UK radically changes Covid vaccination strategy after AstraZeneca approval, prioritising 1st dose for all vulnerable people

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The UK’s four chief medical officers have backed a new inoculation strategy which will see people wait up to 12 weeks for their second dose, allowing others to get a potentially life-saving first jab as soon as stock is available.

Accompanying the approval of AstraZeneca’s Covid-19 vaccine was the news that the UK would radically shake up its inoculation programme, allowing medics to immunise more vulnerable people, at least partially, during the winter months.

In a joint statement, the four chief medical officers (CMOs) of the UK said that “prioritising the first doses of vaccine for as many people as possible on the priority list will protect the greatest number of at-risk people overall in the shortest possible time.” 

It will have the greatest impact on reducing mortality, severe disease and hospitalisations, and in protecting the NHS and equivalent health services.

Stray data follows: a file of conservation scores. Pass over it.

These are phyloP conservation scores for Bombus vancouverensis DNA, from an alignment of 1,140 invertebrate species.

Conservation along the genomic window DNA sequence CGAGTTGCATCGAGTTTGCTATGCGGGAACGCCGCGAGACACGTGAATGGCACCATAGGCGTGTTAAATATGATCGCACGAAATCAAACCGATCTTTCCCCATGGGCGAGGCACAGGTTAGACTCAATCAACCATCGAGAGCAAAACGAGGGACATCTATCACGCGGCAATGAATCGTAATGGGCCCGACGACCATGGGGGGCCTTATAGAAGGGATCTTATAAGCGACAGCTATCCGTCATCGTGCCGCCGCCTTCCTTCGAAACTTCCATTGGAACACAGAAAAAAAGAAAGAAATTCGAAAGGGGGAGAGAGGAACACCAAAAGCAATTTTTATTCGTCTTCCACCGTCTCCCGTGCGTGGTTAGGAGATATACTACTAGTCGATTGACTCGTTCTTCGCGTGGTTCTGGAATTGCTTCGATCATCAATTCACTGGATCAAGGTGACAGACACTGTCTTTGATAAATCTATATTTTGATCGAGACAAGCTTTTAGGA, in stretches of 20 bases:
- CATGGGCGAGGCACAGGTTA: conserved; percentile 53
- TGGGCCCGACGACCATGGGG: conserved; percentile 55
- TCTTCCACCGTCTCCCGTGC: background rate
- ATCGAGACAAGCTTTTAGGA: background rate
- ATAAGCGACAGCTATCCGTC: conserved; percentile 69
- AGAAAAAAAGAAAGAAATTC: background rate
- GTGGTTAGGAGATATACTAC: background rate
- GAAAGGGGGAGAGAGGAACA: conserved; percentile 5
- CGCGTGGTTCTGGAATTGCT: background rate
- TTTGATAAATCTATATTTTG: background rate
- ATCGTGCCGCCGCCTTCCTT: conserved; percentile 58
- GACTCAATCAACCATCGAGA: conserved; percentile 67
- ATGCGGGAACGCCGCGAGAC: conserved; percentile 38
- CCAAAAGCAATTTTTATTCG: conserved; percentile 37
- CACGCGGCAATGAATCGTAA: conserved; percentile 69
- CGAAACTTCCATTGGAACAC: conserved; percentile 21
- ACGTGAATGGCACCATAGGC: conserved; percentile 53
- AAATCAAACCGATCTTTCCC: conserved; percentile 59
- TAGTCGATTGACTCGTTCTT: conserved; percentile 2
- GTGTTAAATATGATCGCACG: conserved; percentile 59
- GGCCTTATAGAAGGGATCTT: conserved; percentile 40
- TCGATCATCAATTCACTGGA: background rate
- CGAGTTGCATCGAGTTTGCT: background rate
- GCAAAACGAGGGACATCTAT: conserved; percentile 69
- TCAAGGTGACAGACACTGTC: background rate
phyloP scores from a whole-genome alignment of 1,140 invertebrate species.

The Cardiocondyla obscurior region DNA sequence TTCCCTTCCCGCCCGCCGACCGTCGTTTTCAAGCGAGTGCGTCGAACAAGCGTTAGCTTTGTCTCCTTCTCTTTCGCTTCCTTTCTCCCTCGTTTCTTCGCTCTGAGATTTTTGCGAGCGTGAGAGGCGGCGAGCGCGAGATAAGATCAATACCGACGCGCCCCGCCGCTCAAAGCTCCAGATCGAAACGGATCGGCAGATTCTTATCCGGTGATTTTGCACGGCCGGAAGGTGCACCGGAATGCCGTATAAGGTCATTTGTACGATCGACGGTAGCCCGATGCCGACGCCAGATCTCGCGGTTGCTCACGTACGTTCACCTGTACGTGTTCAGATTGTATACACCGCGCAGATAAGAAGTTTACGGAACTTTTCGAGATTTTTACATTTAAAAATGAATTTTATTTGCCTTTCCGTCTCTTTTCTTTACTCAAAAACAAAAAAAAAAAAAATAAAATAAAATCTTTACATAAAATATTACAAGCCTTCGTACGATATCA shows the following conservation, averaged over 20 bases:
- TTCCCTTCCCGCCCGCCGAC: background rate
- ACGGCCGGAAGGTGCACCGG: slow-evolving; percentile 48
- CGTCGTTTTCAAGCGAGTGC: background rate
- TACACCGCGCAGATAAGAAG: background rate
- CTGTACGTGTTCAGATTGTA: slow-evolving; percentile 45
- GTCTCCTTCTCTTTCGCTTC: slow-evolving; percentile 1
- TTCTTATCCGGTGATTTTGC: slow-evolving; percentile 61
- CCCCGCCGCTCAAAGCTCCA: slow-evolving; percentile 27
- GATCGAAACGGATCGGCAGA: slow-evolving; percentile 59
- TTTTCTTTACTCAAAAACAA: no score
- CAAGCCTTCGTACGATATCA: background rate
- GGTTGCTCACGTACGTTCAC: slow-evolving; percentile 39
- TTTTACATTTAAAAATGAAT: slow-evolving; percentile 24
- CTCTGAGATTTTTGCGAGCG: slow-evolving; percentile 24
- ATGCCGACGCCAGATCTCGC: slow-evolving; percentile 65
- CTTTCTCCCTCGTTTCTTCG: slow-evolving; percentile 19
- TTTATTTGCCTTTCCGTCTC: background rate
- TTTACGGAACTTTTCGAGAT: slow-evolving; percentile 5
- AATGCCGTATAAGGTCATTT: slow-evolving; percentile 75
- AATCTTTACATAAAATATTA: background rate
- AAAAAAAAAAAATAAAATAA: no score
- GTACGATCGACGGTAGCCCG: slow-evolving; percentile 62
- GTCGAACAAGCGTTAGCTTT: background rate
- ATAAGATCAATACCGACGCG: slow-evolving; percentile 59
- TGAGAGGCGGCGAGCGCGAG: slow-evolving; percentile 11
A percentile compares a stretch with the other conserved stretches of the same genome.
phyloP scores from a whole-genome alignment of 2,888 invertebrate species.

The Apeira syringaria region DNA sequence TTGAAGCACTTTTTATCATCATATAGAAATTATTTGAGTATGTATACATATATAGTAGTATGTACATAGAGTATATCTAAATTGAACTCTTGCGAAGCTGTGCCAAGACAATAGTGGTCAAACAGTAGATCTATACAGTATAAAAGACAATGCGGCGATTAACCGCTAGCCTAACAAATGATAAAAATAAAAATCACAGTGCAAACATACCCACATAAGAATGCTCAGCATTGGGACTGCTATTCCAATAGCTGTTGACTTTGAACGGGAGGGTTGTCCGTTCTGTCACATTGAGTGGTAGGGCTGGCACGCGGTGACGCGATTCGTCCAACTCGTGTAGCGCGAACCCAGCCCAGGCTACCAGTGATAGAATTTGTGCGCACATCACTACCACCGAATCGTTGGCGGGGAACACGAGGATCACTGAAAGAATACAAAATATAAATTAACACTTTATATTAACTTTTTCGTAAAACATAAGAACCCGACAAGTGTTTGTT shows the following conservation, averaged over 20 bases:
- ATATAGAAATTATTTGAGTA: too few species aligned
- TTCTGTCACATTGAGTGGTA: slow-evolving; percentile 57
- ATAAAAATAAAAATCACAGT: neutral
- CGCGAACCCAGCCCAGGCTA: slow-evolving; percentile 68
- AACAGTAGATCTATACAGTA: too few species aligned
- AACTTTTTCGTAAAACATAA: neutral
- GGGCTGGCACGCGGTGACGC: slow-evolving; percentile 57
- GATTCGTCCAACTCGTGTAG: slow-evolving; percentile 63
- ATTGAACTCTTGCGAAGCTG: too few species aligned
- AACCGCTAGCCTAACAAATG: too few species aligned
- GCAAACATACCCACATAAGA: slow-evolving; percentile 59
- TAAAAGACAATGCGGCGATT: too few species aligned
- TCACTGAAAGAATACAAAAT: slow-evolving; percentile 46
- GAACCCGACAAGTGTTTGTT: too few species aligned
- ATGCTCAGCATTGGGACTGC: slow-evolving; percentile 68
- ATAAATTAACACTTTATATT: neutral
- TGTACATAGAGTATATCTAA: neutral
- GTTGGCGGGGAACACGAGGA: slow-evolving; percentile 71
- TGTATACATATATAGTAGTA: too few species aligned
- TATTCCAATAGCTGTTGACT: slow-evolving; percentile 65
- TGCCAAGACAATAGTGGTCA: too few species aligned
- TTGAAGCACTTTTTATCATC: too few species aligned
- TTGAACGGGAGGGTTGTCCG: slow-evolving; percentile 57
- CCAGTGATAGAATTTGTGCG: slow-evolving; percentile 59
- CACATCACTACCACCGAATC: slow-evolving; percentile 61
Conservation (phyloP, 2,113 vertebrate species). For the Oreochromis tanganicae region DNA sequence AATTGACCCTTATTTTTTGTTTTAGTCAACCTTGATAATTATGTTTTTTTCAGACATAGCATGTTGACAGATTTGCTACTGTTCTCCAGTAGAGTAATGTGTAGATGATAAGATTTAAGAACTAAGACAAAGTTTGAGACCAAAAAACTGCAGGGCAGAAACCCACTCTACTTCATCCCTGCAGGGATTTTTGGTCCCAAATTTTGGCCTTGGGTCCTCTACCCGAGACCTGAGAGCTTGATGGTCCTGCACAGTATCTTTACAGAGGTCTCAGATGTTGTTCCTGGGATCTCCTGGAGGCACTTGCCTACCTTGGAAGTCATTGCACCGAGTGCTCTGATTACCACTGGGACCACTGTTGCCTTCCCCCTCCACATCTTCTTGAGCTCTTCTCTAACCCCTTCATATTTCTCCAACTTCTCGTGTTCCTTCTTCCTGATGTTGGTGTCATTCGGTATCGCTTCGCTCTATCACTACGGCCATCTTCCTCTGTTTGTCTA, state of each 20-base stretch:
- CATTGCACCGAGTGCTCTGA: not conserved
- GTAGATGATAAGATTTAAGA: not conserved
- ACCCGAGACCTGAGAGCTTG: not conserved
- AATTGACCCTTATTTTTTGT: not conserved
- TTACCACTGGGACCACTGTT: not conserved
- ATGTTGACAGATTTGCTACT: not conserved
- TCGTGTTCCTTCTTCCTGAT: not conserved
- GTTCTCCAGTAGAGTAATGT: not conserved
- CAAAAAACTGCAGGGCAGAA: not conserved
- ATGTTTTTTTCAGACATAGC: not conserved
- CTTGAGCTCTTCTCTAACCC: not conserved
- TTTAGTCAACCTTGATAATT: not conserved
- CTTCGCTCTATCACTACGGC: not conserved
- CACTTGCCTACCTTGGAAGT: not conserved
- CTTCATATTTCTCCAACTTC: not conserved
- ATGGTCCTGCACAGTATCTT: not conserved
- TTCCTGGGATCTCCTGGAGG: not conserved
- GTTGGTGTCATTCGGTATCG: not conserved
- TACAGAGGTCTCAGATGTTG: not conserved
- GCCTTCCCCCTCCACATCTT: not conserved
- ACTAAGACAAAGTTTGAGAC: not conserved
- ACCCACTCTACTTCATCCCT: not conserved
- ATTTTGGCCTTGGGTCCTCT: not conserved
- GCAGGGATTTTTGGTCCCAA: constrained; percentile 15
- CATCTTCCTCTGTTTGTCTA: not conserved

AstraZeneca’s vaccine is delivered in two doses, but trial data shows the efficacy of the jab to be around 70 percent 22 days after the first dose is delivered. 

Under the new strategy, the second dose could be delayed by up to 12 weeks, allowing more people to be inoculated with the initial jab throughout January and February. The first AstraZeneca vaccinations are scheduled to start on January 4. 

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The move comes after a number of experts and public figures called on the government to accelerate the vaccination programme amid record levels of Covid-19 in the British population.

A recent study by the London School of Hygiene and Tropical Medicine (LSHTM) warned that the UK needs to increase its vaccination drive to two million doses per week – a tenfold jump – and maintain a Tier 4 lockdown across the country if it is to prevent a further surge in Covid-19 cases driven by the newer highly infectious strain. 

Former UK PM Tony Blair has also called on the government to abandon its two-dose strategy and give as many people as possible a single dose to reduce hospitalisation and cut transmission in the winter months.

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